It’s Thursday night, but you don’t want to go out and you have no homework due before the weekend. The perfect solution: watch a movie with your professors… yes, I said your professors. Jeff Bass, Media and Production professor at Marist College, started the event Faculty Favorites in 2014 after a screening theatre was built into the Lowell Thomas Communications building. Faculty Favorites is meant “to expand the film repertoire of students. I think it has a benefit for students and also I just think it’s a heck of a lot of fun” says Bass.
The event is ultimately “where faculty members pick some under-viewed or underrated movies that maybe students haven’t seen… that will help expand their film vocabulary. Usually whoever is hosting has some theme in mind,” says Dan Amernick, a Media professor at Marist College. Although the program is run by the media department and will benefit media students the most, other faculty and students are not shunned from coming to the event, or even hosting their own. Bass says, “There are films on practically every subject and if a film is in somebody’s area of interest, let’s show it and let’s talk about it,” meaning that if a Journalism professor would like to open a night with a journalism themed film or a Sports Communication professor would like to show a film on sports, etc. it can most definitely be done. Amernick also says, “It’s not just watching a movie. You get a little bit of the context, when these movies were made or why they were made or their significance or on a personal level.” A Faculty Favorites event isn’t just a lesson or a movie, it’s an experience where opinions matter just as much as facts.
Bass, the original creator of the idea for Faculty Favorites, says he came up with the event because he was constantly surprised at the well-known films that students haven’t seen as well as being inspired by seeing the beautiful, new screening room on campus. Bass understands that “anybody can enjoy a good movie and there are movies on so many different topics.” So, a few nights a semester Bass has booked the screening room and hosted movie nights to show the younger generation some meaningful or tribute movies outside of class time. As much as it is supposed to be entertaining, the education never stops when it comes to college. Bass says, “The reason why we as teachers get into teaching is because we like to share something that we find interesting. If it’s interesting to us… we love to give it to other people.” That is exactly what he is accomplishing with providing these movie screenings all while offering his knowledge, inspiration, and even extra credit. The goal is to enjoy a movie while understanding its importance and being inspired to be passionate about this area of study or career path. Often, Bass will show low budget films because he says, “a lot of my students are filmmakers and I want to show students that you don’t need $100 million to make a good movie.”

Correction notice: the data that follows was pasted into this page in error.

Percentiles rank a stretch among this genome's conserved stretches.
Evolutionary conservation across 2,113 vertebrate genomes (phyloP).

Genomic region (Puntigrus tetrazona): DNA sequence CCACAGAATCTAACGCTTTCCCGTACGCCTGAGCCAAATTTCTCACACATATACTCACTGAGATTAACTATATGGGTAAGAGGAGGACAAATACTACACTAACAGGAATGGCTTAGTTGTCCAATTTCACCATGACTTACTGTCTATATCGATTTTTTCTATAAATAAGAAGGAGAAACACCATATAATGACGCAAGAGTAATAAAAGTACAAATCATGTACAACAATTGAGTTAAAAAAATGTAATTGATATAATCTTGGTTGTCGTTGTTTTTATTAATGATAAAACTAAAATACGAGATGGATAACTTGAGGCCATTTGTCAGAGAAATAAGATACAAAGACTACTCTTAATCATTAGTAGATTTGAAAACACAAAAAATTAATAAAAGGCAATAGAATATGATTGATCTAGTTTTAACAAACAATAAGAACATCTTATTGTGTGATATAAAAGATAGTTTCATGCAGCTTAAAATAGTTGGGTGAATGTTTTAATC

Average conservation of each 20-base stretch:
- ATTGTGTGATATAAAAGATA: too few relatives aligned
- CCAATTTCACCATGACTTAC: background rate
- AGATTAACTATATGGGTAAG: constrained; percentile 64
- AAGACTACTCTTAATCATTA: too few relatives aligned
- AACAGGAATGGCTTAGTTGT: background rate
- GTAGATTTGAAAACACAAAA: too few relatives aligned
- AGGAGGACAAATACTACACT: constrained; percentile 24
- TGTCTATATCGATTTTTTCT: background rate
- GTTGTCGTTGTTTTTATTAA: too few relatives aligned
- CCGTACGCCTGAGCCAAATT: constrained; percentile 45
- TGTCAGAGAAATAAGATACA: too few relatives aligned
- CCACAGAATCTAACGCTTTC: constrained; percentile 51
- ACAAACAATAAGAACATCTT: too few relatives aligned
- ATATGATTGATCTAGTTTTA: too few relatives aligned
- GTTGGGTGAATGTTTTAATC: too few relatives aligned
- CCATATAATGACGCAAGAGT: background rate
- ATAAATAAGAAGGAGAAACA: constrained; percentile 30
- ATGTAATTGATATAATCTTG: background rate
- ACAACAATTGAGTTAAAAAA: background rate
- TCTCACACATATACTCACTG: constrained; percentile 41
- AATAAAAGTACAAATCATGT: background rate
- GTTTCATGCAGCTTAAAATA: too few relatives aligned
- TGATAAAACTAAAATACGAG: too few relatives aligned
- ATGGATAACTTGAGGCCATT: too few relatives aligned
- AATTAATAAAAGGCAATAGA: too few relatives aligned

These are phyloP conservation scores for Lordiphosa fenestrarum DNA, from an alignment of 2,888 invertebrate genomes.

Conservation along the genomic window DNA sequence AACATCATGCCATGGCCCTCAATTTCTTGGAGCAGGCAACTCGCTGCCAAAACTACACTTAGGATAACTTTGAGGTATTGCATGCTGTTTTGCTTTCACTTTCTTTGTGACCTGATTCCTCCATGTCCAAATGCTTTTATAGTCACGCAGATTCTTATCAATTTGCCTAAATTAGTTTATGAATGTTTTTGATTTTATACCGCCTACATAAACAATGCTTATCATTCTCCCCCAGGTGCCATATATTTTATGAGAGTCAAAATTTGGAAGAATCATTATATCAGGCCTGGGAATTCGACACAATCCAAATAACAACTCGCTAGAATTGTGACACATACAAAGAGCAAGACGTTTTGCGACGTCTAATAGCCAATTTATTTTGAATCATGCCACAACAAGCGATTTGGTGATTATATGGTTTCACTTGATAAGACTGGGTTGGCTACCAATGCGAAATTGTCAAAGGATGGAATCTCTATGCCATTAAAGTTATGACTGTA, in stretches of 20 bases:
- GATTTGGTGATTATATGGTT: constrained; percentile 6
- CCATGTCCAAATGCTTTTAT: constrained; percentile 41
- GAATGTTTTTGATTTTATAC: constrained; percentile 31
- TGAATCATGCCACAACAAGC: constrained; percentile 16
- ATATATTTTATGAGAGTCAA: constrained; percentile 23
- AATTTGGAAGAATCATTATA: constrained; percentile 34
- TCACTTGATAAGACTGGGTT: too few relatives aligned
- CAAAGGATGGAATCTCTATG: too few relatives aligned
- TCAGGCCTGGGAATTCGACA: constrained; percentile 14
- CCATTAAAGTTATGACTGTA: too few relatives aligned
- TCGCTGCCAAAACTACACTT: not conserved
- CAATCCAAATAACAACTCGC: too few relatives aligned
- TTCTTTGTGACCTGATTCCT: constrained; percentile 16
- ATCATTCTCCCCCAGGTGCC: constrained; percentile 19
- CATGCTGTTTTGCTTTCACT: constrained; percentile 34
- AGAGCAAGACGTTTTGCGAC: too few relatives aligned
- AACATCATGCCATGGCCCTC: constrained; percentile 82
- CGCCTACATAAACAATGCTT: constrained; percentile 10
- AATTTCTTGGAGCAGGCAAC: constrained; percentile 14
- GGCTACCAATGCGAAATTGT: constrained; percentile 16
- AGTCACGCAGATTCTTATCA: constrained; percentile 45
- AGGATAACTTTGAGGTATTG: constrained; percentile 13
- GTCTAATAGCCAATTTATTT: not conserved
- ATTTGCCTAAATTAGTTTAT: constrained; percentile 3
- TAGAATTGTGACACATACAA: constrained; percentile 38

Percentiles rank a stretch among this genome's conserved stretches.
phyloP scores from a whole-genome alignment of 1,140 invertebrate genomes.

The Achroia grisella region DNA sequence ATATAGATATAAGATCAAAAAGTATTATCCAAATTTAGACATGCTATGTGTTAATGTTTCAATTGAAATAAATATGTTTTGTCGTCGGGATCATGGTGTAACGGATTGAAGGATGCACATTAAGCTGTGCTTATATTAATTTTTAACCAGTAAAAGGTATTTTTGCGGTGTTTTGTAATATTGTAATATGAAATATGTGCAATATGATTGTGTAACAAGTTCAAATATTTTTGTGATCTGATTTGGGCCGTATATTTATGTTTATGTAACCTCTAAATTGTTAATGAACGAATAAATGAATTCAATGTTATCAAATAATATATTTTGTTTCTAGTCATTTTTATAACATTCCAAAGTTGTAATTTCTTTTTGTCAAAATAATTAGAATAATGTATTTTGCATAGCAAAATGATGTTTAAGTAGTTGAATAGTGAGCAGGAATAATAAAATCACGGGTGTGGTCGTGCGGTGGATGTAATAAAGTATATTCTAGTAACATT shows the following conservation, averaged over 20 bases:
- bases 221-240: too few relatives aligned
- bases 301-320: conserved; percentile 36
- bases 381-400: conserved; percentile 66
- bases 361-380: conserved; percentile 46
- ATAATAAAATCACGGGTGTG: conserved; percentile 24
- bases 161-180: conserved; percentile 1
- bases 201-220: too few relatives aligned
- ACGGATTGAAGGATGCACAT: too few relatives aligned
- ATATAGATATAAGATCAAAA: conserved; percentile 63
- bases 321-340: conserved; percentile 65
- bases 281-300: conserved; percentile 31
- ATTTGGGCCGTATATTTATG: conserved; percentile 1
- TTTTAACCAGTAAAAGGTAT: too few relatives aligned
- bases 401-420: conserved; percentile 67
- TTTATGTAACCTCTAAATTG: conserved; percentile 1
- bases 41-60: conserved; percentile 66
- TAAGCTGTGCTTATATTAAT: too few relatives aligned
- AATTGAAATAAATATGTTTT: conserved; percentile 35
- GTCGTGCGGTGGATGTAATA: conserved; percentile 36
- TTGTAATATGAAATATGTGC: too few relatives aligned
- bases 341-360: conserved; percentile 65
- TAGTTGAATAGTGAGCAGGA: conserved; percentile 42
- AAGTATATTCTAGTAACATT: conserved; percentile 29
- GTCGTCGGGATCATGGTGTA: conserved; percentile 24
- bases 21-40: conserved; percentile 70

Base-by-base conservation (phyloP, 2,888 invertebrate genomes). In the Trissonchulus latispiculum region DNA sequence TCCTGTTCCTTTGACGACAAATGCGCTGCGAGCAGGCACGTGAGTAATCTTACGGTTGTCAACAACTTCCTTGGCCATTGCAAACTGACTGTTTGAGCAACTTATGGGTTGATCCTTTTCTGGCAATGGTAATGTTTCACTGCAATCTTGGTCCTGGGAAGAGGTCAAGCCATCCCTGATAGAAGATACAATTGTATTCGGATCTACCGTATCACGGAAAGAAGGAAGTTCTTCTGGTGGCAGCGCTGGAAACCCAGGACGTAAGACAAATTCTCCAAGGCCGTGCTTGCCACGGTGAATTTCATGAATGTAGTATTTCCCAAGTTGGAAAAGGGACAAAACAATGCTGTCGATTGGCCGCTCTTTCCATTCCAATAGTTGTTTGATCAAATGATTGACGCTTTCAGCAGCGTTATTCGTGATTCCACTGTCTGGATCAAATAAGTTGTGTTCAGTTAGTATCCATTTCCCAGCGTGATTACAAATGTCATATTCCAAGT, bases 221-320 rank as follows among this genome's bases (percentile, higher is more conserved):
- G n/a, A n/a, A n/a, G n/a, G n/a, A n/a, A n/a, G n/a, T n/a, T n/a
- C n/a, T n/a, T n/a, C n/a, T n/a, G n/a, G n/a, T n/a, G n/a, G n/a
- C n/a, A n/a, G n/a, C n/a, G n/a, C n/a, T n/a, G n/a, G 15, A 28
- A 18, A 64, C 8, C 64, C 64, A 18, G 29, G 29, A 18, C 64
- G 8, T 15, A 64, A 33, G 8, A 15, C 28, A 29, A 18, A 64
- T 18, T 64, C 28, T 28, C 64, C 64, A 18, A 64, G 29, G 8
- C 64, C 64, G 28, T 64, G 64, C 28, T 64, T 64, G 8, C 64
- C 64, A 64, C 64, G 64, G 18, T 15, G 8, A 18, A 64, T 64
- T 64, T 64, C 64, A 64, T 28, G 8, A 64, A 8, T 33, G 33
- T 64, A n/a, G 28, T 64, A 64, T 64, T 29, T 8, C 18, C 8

Since the program was only created a few years ago, there are a lot of future plans that Bass has in store for the event, some starting later this semester. The first new idea is to introduce television show nights instead of movie nights. During these Faculty Favorites, there will be a showing of a few television episodes from a specific show, especially one that isn’t aired anymore or hard to find online. Amernick says, “My dream would be to do a specific line up from a night of classic television.” Basically, there would be a line up of television shows that would actually be the same kind of line up someone would watch years ago if they were watching—something that obviously none of the students at Marist have experienced before. Another new idea is to let other faculty members from different departments host their own night or let students cohost nights with professors. Bass is open to the idea of students getting involved, but says, “I think students would need help hosting their own night. But if a students came to me and said, ‘I love this film…can we make it a Faculty Favorites?’ then I would certainly consider it.”
Every event the hosts get about 15-20 students that show up for the screening. The usual way of promoting a Faculty Favorites event is hearing about it in class from a professor or from an e-mail. So, as of now, unless someone is part of the media department, it will only get to you by word of mouth. To increase promotion, the professors may hang posters or even create social media if it’s necessary. “As far as I’m concerned, I would not mind at all if there’s not one empty seat here. I would like to have the place full…” Bass says. He understands that promoting the event more will be effective, but he’s taking it slow. Amernick agrees by saying, “It would be nice if it was a packed house.” Social media sounds like the best option right now and Bass isn’t opposed to having students be a part of Faculty Favorites by helping him with this and promotion.
Still such a new concept, Faculty Favorites has a long way to go, but looks like it’s on it’s way up and up. It’s entertaining, educational, inspiring, and free for students and other faculty members that would like to attend. Bass says, “I know you can watch movies on your phone or any time you want, but I believe that even with all of the individual technology that we have nowadays, there’s something about sitting with a group of people and watching a movie… There’s a charm about that and there’s the feeling of a group activity that will always be attractive.” Bass’ passionate feelings towards the movie going experience will help to build these events to be the best they can be, incorporating new ideas, films, and people. When asked where he sees Faculty Favorites in a few years, Amernick responds, “Still down in Lowell Thomas room 019.”